The British romantic comedy Love Type D certainly proposes an intriguing if far-fetched premise – that certain people carry an unlucky-in-love gene that causes them to endure a lifetime of serial dumpings by those people that they are attracted to. We find this out when we meet 20-something cubicle worker Frankie Browne (Maeve Dermody), whose current beau Thomas (Oliver Farnsworth) sends his nearly 12-year-old precocious school–boy half-brother Wilbur (Rory Stroud, a delight) to deliver the bad news that she has been dumped. Even worse, Thomas is now dating a beautiful famous female astronaut.
That is when science prodigy Wilbur, whose glasses are forever askew, suggests that Frankie might carry a gene that causes her companions to eventually break off their relationship. She scans the internet to seek more info and finds online ads touting a genetic company that sells a test to see if you have the so-called dumpee gene or if you are a dumper. Dr. Elsa Blomgren (Tovah Feldshuh) promotes her product and notes such signs of the gene, such as having childhood pets run away or playing Scrabble by yourself. Soon, Frankie recruits her co-workers to take a sort of pregnancy-type test and several prove positive. She determines that one must dump their dumpers to make the gene benign.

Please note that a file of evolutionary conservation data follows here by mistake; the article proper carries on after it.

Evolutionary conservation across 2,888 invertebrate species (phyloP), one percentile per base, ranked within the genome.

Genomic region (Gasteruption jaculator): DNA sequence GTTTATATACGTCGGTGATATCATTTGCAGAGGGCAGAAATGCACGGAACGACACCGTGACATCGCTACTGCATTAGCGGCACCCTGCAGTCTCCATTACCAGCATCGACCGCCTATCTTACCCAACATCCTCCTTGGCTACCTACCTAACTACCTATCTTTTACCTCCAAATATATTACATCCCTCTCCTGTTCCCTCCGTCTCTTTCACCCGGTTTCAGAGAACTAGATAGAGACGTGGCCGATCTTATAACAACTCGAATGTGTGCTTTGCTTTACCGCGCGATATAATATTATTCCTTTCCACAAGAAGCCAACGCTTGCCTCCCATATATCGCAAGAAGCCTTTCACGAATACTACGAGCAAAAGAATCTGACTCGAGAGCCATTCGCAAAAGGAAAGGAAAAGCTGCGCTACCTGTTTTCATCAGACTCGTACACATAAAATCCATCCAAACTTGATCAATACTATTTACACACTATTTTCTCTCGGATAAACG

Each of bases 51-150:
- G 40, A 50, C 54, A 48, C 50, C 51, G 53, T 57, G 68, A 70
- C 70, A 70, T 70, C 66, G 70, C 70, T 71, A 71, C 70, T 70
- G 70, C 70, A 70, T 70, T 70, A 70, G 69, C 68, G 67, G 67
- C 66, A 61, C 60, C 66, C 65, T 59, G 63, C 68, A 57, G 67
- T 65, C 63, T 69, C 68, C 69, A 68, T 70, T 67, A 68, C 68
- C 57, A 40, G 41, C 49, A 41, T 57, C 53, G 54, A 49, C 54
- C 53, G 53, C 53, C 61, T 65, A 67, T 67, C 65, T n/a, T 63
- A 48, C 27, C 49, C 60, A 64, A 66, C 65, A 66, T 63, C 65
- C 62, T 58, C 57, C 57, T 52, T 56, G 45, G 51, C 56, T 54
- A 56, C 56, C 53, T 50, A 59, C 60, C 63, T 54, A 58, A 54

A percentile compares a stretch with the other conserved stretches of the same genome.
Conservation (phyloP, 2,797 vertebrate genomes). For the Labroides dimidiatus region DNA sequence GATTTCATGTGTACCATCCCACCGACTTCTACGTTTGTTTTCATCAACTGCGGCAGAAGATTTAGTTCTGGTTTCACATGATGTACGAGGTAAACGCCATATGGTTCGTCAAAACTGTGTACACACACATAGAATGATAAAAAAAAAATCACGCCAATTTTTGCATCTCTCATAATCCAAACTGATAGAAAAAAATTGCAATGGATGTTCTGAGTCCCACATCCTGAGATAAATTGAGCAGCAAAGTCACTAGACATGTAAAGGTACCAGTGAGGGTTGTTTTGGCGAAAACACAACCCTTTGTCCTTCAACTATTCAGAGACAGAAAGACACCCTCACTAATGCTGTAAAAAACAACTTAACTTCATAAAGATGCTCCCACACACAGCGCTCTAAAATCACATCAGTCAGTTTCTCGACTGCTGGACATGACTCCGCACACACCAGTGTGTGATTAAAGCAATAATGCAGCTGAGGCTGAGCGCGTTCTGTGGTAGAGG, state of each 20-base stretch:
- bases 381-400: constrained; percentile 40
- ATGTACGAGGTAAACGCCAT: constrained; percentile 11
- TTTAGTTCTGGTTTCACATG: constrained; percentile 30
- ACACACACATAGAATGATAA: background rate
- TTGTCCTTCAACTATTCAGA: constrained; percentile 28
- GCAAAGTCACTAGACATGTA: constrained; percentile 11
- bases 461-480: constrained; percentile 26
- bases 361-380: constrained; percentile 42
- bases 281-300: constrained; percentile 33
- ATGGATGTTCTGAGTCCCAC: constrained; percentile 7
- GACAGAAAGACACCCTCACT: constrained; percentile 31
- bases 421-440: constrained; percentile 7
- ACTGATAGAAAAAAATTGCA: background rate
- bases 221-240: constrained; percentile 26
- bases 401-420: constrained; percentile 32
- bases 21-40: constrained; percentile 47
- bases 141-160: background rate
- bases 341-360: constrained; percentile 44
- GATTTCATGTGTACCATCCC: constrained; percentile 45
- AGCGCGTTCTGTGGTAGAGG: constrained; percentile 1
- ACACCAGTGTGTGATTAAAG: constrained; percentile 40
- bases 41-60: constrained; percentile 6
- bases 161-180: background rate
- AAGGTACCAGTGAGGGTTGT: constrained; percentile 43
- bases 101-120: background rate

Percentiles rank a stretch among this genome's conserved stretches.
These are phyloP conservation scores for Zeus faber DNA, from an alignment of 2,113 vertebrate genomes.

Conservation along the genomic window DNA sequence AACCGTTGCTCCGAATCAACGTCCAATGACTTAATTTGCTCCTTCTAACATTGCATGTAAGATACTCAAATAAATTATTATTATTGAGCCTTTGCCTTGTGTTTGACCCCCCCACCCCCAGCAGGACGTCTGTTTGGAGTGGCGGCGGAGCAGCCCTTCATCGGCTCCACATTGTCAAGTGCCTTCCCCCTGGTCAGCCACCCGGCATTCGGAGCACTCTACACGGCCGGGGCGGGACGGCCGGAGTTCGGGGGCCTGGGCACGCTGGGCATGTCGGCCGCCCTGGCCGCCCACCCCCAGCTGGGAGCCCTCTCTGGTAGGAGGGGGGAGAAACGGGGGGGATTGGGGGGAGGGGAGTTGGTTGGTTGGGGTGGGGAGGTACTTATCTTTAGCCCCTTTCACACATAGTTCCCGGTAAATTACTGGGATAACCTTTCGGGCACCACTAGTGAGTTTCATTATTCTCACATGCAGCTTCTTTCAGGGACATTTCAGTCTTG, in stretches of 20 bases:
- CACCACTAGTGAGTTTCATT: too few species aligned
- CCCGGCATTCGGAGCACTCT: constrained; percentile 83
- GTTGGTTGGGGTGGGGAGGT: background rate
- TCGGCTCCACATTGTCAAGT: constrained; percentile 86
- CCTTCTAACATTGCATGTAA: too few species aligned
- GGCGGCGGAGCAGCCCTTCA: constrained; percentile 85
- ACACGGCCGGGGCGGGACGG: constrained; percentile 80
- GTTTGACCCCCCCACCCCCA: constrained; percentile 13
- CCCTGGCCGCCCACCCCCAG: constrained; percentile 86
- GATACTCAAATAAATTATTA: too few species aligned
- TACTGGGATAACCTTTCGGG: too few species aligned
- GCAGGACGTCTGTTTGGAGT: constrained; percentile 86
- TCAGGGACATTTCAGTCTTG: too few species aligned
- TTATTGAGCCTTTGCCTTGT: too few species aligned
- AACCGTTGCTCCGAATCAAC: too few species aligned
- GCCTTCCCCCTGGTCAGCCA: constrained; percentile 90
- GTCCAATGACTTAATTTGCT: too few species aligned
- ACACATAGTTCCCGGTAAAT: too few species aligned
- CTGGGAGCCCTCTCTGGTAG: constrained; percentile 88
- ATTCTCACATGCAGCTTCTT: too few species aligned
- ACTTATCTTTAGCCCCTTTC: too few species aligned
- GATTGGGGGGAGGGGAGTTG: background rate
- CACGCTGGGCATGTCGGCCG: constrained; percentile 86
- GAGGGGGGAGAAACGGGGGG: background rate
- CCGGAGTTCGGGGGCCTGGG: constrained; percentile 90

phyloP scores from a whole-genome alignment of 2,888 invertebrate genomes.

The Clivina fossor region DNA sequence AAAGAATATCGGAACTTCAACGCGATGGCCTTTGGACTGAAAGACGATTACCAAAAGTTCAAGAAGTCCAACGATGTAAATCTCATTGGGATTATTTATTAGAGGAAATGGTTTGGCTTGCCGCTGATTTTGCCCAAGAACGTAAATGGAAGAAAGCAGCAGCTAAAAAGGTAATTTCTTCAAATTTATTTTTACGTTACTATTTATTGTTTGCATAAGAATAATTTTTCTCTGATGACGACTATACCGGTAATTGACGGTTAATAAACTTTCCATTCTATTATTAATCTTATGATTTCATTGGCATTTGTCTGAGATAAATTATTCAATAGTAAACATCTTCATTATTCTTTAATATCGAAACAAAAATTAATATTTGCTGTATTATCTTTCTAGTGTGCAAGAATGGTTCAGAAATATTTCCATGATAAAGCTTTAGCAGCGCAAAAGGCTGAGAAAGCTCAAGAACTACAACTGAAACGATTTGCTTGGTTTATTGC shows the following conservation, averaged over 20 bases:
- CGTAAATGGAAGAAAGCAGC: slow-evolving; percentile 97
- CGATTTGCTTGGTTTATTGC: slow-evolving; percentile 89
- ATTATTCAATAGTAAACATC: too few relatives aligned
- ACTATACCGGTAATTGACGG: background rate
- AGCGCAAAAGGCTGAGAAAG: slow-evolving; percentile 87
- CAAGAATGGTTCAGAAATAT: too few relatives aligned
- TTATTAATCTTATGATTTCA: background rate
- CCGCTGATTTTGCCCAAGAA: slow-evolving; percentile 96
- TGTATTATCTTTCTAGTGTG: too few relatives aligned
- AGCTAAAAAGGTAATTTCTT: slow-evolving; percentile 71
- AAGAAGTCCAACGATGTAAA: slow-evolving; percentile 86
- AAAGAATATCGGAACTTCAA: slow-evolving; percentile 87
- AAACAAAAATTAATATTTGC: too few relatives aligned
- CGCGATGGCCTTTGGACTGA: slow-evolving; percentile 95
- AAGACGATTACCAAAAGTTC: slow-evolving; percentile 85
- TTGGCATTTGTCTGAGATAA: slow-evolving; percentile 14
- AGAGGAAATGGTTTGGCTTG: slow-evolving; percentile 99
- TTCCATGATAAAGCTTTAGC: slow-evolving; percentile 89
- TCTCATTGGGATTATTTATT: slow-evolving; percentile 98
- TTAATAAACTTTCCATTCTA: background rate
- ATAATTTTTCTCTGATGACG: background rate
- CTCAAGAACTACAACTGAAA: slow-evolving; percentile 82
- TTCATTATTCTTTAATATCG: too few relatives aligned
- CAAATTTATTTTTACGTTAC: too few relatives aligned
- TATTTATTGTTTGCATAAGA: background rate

We should applaud first-time writer-director Sasha Collington for coming up with a truly unique fantasy premise. However, Dermody spends much of the film moping about when such a farcical premise craves energy and snappy dialogue. Plus Stroud is allowed to steal every scene he appears in. By the time that a psychic and elephant pheromones enters the picture, the script starts to desperately droop.
To be honest, the only time I chuckled out loud was when Frankie shows a new male intern how to use the copy machine. When he asks if the sheets of paper should be printed on back and front or just one side, Frankie tells him that her boss is a climate-change denier, so one should be perfectly fine.